Even though Tyler Perry is a dude who has gone from living in his car to setting up camp on a posh estate outside of Atlanta, Hollywood’s most enigmatic filmmaker doesn’t believe in fairytales.
Why? Because he believes his steps are divinely ordered. That means he’s not lucky, nor does he have some animated fairy following him around sprinkling stardust on him with her magic wand. The man has just been blessed.
And with that blessing comes responsibility.
“The Tyler Perry brand is a brand that represents and means family, it means forgiveness, it means God, it means hope,” said Perry during a recent interview to promote his latest film “Daddy’s Little Girls.” “Whenever anyone has come to see a play or come to see a movie, these are the things that they know they are buying. For this particular brand I’m very clear of the box it has to stay in and who created the box for me to play in.”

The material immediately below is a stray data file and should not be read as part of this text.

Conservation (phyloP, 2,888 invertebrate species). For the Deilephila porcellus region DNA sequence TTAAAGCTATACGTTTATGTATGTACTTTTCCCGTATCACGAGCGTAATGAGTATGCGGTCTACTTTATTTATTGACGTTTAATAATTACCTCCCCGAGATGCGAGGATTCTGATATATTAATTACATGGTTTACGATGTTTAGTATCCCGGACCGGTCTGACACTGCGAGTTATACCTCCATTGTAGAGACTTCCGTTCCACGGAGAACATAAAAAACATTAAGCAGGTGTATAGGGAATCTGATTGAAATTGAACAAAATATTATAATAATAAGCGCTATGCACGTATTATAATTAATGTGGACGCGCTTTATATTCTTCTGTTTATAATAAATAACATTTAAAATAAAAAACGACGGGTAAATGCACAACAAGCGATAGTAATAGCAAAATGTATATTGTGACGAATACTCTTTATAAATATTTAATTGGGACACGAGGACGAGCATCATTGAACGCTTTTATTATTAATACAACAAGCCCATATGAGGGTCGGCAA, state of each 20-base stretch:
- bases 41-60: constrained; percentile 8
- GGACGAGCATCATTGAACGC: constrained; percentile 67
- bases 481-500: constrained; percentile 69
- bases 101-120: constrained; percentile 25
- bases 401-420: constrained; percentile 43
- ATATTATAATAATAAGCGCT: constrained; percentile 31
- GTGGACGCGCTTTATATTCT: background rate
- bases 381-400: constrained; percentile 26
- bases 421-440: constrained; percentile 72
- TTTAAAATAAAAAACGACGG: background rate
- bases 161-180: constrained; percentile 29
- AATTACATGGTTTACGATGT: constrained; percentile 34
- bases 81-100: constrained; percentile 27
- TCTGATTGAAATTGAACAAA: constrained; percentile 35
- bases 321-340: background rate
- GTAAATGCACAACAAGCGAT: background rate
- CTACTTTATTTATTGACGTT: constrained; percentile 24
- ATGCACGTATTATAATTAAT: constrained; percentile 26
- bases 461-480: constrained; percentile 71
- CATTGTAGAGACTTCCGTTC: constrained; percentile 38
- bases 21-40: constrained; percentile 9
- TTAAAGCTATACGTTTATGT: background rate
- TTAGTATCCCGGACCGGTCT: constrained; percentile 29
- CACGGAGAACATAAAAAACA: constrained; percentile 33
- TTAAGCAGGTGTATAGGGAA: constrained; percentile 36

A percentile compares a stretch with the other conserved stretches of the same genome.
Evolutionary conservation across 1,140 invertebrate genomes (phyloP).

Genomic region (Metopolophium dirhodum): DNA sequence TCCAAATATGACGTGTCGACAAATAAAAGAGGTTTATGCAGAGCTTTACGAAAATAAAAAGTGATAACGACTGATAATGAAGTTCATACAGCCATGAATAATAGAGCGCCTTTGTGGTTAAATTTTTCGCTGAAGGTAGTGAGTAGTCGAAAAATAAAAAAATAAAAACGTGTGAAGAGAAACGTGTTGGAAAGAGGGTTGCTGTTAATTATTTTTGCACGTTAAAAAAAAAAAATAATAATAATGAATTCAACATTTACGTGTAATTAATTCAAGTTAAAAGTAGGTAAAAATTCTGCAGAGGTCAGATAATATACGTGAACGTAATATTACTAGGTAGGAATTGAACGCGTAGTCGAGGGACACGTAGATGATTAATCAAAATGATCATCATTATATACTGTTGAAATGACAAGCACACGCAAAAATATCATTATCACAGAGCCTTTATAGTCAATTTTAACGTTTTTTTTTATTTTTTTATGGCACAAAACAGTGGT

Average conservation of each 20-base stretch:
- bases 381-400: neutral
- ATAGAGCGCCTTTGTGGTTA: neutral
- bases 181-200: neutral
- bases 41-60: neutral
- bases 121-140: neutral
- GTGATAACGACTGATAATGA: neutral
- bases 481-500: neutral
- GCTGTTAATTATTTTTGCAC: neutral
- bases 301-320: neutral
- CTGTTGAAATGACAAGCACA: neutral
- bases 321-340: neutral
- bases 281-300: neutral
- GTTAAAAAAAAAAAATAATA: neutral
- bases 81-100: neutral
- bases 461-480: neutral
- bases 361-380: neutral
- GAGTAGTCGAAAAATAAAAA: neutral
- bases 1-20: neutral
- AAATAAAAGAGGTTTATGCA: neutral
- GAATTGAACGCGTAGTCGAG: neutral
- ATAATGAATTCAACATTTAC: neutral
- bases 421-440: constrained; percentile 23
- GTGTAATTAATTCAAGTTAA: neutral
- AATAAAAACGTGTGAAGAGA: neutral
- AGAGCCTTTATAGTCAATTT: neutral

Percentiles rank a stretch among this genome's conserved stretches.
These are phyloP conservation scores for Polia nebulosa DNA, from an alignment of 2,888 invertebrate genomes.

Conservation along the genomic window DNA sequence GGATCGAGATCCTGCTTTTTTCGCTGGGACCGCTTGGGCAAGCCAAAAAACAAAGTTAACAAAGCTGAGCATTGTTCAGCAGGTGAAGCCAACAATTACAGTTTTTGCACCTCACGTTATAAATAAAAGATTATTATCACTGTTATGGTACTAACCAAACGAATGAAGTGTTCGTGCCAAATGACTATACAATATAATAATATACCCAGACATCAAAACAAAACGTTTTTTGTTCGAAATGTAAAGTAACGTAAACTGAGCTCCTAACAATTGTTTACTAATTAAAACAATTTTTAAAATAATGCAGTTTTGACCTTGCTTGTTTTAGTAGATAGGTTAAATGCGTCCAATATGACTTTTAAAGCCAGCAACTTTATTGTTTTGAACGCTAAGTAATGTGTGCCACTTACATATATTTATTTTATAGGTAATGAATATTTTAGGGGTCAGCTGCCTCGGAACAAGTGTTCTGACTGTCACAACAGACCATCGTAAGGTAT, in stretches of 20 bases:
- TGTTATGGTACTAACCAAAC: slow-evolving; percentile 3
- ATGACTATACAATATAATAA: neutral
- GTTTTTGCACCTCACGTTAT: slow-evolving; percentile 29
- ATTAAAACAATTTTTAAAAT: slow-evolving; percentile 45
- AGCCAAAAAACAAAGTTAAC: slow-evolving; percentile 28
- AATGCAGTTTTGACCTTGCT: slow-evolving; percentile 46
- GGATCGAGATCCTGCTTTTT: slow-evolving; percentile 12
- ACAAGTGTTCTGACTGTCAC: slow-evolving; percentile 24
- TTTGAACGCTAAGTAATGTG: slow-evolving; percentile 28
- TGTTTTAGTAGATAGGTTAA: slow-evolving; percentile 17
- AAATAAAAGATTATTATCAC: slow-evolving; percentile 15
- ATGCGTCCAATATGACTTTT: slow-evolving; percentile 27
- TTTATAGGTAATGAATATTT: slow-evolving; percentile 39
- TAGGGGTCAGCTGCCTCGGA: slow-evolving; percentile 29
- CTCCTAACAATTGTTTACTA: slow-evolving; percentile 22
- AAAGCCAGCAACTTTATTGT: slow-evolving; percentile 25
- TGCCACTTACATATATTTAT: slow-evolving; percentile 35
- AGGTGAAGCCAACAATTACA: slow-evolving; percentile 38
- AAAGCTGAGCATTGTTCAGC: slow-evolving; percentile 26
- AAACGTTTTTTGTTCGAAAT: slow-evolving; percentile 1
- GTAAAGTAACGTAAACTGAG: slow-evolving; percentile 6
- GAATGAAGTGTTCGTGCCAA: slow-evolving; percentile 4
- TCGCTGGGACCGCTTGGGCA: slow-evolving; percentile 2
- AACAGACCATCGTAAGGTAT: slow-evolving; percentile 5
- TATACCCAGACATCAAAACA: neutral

Considering the returns he’s made on the paltry financial investments in his plays and movies, it’s no wonder Perry gives all credit and glory to a higher power. The success of his first two films — “Diary of a Mad Black Woman” and “Madea’s Family Reunion” — baffled just about every Hollywood executive in town when they both won their opening weekends.
Additionally, both films were made for under $8 million and went on to earn $50 and $63 million respectively. The subsequent DVD sales of those films brought in even more Benjamins. And even more impressive is the fact that collectively DVDs from his plays and movies have netted more than $250 million, putting him on the top of that list.
A formula that worksOn Wednesday his third film, “Daddy’s Little Girls,” starring Gabrielle Union, Idris Elba and Louis Gossett Jr., will hit theaters and it, too, is projected to open at No. 1 and make tons of money for the man behind Madea and the perennially happy folks at Lionsgate.